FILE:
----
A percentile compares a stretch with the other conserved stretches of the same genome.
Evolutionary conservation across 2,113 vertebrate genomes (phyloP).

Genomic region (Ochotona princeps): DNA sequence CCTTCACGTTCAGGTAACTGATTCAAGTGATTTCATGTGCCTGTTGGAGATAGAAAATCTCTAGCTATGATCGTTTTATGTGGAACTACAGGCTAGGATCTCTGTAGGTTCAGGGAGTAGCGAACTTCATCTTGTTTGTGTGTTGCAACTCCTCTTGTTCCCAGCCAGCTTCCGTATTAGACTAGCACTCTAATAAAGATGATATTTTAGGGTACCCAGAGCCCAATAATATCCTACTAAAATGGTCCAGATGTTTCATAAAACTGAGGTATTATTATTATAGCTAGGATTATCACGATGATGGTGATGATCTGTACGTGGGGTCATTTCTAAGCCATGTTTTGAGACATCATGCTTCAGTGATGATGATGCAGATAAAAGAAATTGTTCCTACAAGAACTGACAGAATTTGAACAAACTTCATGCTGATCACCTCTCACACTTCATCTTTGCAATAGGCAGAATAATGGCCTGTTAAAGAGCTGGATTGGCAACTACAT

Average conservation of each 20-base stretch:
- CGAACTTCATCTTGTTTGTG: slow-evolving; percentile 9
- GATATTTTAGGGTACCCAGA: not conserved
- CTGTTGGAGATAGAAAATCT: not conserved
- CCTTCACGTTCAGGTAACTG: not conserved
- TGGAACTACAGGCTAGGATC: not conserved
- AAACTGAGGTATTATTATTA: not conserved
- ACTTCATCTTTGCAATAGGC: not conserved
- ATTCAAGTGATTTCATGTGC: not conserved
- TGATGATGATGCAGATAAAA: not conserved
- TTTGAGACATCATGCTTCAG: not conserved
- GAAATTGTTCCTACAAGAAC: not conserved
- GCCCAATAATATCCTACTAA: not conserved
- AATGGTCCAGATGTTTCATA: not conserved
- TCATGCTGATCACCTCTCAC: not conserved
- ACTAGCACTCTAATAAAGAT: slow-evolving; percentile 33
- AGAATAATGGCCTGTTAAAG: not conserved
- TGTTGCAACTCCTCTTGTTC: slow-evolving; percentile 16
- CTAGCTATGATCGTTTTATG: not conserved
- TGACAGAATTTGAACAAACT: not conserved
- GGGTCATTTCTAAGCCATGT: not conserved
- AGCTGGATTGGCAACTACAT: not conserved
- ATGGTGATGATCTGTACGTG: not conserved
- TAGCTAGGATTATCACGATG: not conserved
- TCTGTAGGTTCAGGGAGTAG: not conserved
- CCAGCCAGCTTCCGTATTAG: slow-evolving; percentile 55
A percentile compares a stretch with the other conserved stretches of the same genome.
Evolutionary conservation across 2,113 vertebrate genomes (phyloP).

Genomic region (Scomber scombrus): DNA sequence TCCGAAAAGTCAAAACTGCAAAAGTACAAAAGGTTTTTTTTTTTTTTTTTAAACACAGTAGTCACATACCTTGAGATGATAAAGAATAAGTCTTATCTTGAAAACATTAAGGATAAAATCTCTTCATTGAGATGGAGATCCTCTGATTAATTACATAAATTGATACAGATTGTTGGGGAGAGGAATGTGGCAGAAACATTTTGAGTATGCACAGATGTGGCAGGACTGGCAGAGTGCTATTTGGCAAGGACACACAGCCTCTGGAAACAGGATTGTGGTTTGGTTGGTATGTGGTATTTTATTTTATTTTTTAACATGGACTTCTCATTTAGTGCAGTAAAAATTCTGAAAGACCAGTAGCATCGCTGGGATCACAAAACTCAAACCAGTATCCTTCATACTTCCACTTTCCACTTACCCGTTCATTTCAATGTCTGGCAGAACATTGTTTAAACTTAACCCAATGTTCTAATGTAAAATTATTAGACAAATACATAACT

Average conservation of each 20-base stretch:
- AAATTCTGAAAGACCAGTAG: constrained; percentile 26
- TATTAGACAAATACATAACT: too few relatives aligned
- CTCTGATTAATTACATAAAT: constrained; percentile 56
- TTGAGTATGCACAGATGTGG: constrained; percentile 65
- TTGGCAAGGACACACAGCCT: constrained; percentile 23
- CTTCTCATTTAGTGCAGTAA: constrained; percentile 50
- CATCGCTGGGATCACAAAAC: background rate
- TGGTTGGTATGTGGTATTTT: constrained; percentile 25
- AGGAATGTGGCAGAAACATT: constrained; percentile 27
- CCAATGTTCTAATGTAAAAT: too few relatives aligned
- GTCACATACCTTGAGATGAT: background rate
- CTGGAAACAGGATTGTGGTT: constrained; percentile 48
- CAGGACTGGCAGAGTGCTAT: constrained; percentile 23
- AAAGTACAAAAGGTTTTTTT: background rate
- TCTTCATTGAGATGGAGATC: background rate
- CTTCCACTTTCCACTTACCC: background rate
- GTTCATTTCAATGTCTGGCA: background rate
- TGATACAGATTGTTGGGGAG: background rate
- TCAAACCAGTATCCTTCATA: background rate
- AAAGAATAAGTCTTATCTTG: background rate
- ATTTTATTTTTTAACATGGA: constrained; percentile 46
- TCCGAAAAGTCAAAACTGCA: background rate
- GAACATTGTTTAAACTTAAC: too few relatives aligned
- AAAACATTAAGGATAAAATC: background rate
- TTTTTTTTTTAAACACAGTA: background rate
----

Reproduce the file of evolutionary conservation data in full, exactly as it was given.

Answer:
A percentile compares a stretch with the other conserved stretches of the same genome.
Evolutionary conservation across 2,113 vertebrate genomes (phyloP).

Genomic region (Ochotona princeps): DNA sequence CCTTCACGTTCAGGTAACTGATTCAAGTGATTTCATGTGCCTGTTGGAGATAGAAAATCTCTAGCTATGATCGTTTTATGTGGAACTACAGGCTAGGATCTCTGTAGGTTCAGGGAGTAGCGAACTTCATCTTGTTTGTGTGTTGCAACTCCTCTTGTTCCCAGCCAGCTTCCGTATTAGACTAGCACTCTAATAAAGATGATATTTTAGGGTACCCAGAGCCCAATAATATCCTACTAAAATGGTCCAGATGTTTCATAAAACTGAGGTATTATTATTATAGCTAGGATTATCACGATGATGGTGATGATCTGTACGTGGGGTCATTTCTAAGCCATGTTTTGAGACATCATGCTTCAGTGATGATGATGCAGATAAAAGAAATTGTTCCTACAAGAACTGACAGAATTTGAACAAACTTCATGCTGATCACCTCTCACACTTCATCTTTGCAATAGGCAGAATAATGGCCTGTTAAAGAGCTGGATTGGCAACTACAT

Average conservation of each 20-base stretch:
- CGAACTTCATCTTGTTTGTG: slow-evolving; percentile 9
- GATATTTTAGGGTACCCAGA: not conserved
- CTGTTGGAGATAGAAAATCT: not conserved
- CCTTCACGTTCAGGTAACTG: not conserved
- TGGAACTACAGGCTAGGATC: not conserved
- AAACTGAGGTATTATTATTA: not conserved
- ACTTCATCTTTGCAATAGGC: not conserved
- ATTCAAGTGATTTCATGTGC: not conserved
- TGATGATGATGCAGATAAAA: not conserved
- TTTGAGACATCATGCTTCAG: not conserved
- GAAATTGTTCCTACAAGAAC: not conserved
- GCCCAATAATATCCTACTAA: not conserved
- AATGGTCCAGATGTTTCATA: not conserved
- TCATGCTGATCACCTCTCAC: not conserved
- ACTAGCACTCTAATAAAGAT: slow-evolving; percentile 33
- AGAATAATGGCCTGTTAAAG: not conserved
- TGTTGCAACTCCTCTTGTTC: slow-evolving; percentile 16
- CTAGCTATGATCGTTTTATG: not conserved
- TGACAGAATTTGAACAAACT: not conserved
- GGGTCATTTCTAAGCCATGT: not conserved
- AGCTGGATTGGCAACTACAT: not conserved
- ATGGTGATGATCTGTACGTG: not conserved
- TAGCTAGGATTATCACGATG: not conserved
- TCTGTAGGTTCAGGGAGTAG: not conserved
- CCAGCCAGCTTCCGTATTAG: slow-evolving; percentile 55
A percentile compares a stretch with the other conserved stretches of the same genome.
Evolutionary conservation across 2,113 vertebrate genomes (phyloP).

Genomic region (Scomber scombrus): DNA sequence TCCGAAAAGTCAAAACTGCAAAAGTACAAAAGGTTTTTTTTTTTTTTTTTAAACACAGTAGTCACATACCTTGAGATGATAAAGAATAAGTCTTATCTTGAAAACATTAAGGATAAAATCTCTTCATTGAGATGGAGATCCTCTGATTAATTACATAAATTGATACAGATTGTTGGGGAGAGGAATGTGGCAGAAACATTTTGAGTATGCACAGATGTGGCAGGACTGGCAGAGTGCTATTTGGCAAGGACACACAGCCTCTGGAAACAGGATTGTGGTTTGGTTGGTATGTGGTATTTTATTTTATTTTTTAACATGGACTTCTCATTTAGTGCAGTAAAAATTCTGAAAGACCAGTAGCATCGCTGGGATCACAAAACTCAAACCAGTATCCTTCATACTTCCACTTTCCACTTACCCGTTCATTTCAATGTCTGGCAGAACATTGTTTAAACTTAACCCAATGTTCTAATGTAAAATTATTAGACAAATACATAACT

Average conservation of each 20-base stretch:
- AAATTCTGAAAGACCAGTAG: constrained; percentile 26
- TATTAGACAAATACATAACT: too few relatives aligned
- CTCTGATTAATTACATAAAT: constrained; percentile 56
- TTGAGTATGCACAGATGTGG: constrained; percentile 65
- TTGGCAAGGACACACAGCCT: constrained; percentile 23
- CTTCTCATTTAGTGCAGTAA: constrained; percentile 50
- CATCGCTGGGATCACAAAAC: background rate
- TGGTTGGTATGTGGTATTTT: constrained; percentile 25
- AGGAATGTGGCAGAAACATT: constrained; percentile 27
- CCAATGTTCTAATGTAAAAT: too few relatives aligned
- GTCACATACCTTGAGATGAT: background rate
- CTGGAAACAGGATTGTGGTT: constrained; percentile 48
- CAGGACTGGCAGAGTGCTAT: constrained; percentile 23
- AAAGTACAAAAGGTTTTTTT: background rate
- TCTTCATTGAGATGGAGATC: background rate
- CTTCCACTTTCCACTTACCC: background rate
- GTTCATTTCAATGTCTGGCA: background rate
- TGATACAGATTGTTGGGGAG: background rate
- TCAAACCAGTATCCTTCATA: background rate
- AAAGAATAAGTCTTATCTTG: background rate
- ATTTTATTTTTTAACATGGA: constrained; percentile 46
- TCCGAAAAGTCAAAACTGCA: background rate
- GAACATTGTTTAAACTTAAC: too few relatives aligned
- AAAACATTAAGGATAAAATC: background rate
- TTTTTTTTTTAAACACAGTA: background rate